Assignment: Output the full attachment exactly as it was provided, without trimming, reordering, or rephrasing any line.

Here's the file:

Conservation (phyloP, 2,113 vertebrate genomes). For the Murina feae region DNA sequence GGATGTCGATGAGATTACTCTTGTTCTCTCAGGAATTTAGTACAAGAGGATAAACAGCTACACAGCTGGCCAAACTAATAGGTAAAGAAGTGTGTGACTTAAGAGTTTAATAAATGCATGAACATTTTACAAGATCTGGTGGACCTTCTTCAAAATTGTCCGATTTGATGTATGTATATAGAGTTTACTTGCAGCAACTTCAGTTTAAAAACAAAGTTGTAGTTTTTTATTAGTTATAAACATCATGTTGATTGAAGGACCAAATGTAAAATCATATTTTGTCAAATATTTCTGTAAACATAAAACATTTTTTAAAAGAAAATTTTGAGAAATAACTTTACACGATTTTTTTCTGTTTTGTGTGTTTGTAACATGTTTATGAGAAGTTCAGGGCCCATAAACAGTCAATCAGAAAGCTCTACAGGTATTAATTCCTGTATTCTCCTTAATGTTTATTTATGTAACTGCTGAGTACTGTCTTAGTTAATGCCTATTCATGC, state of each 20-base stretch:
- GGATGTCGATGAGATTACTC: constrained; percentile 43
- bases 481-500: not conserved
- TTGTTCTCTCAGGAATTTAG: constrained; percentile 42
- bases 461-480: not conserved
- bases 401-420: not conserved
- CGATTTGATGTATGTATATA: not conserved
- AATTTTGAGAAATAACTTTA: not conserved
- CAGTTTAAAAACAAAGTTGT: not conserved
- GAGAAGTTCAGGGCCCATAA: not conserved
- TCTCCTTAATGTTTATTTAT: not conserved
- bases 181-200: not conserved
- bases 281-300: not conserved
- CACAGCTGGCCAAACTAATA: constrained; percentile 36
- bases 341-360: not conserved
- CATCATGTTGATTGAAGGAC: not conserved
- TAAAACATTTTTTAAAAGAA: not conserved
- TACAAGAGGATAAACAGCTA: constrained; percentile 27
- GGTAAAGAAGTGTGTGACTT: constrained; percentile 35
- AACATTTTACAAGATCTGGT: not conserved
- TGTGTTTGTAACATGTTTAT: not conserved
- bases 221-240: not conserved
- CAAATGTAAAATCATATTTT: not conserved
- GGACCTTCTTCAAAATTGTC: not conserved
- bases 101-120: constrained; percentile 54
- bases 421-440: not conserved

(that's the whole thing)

Conservation (phyloP, 2,113 vertebrate genomes). For the Murina feae region DNA sequence GGATGTCGATGAGATTACTCTTGTTCTCTCAGGAATTTAGTACAAGAGGATAAACAGCTACACAGCTGGCCAAACTAATAGGTAAAGAAGTGTGTGACTTAAGAGTTTAATAAATGCATGAACATTTTACAAGATCTGGTGGACCTTCTTCAAAATTGTCCGATTTGATGTATGTATATAGAGTTTACTTGCAGCAACTTCAGTTTAAAAACAAAGTTGTAGTTTTTTATTAGTTATAAACATCATGTTGATTGAAGGACCAAATGTAAAATCATATTTTGTCAAATATTTCTGTAAACATAAAACATTTTTTAAAAGAAAATTTTGAGAAATAACTTTACACGATTTTTTTCTGTTTTGTGTGTTTGTAACATGTTTATGAGAAGTTCAGGGCCCATAAACAGTCAATCAGAAAGCTCTACAGGTATTAATTCCTGTATTCTCCTTAATGTTTATTTATGTAACTGCTGAGTACTGTCTTAGTTAATGCCTATTCATGC, state of each 20-base stretch:
- GGATGTCGATGAGATTACTC: constrained; percentile 43
- bases 481-500: not conserved
- TTGTTCTCTCAGGAATTTAG: constrained; percentile 42
- bases 461-480: not conserved
- bases 401-420: not conserved
- CGATTTGATGTATGTATATA: not conserved
- AATTTTGAGAAATAACTTTA: not conserved
- CAGTTTAAAAACAAAGTTGT: not conserved
- GAGAAGTTCAGGGCCCATAA: not conserved
- TCTCCTTAATGTTTATTTAT: not conserved
- bases 181-200: not conserved
- bases 281-300: not conserved
- CACAGCTGGCCAAACTAATA: constrained; percentile 36
- bases 341-360: not conserved
- CATCATGTTGATTGAAGGAC: not conserved
- TAAAACATTTTTTAAAAGAA: not conserved
- TACAAGAGGATAAACAGCTA: constrained; percentile 27
- GGTAAAGAAGTGTGTGACTT: constrained; percentile 35
- AACATTTTACAAGATCTGGT: not conserved
- TGTGTTTGTAACATGTTTAT: not conserved
- bases 221-240: not conserved
- CAAATGTAAAATCATATTTT: not conserved
- GGACCTTCTTCAAAATTGTC: not conserved
- bases 101-120: constrained; percentile 54
- bases 421-440: not conserved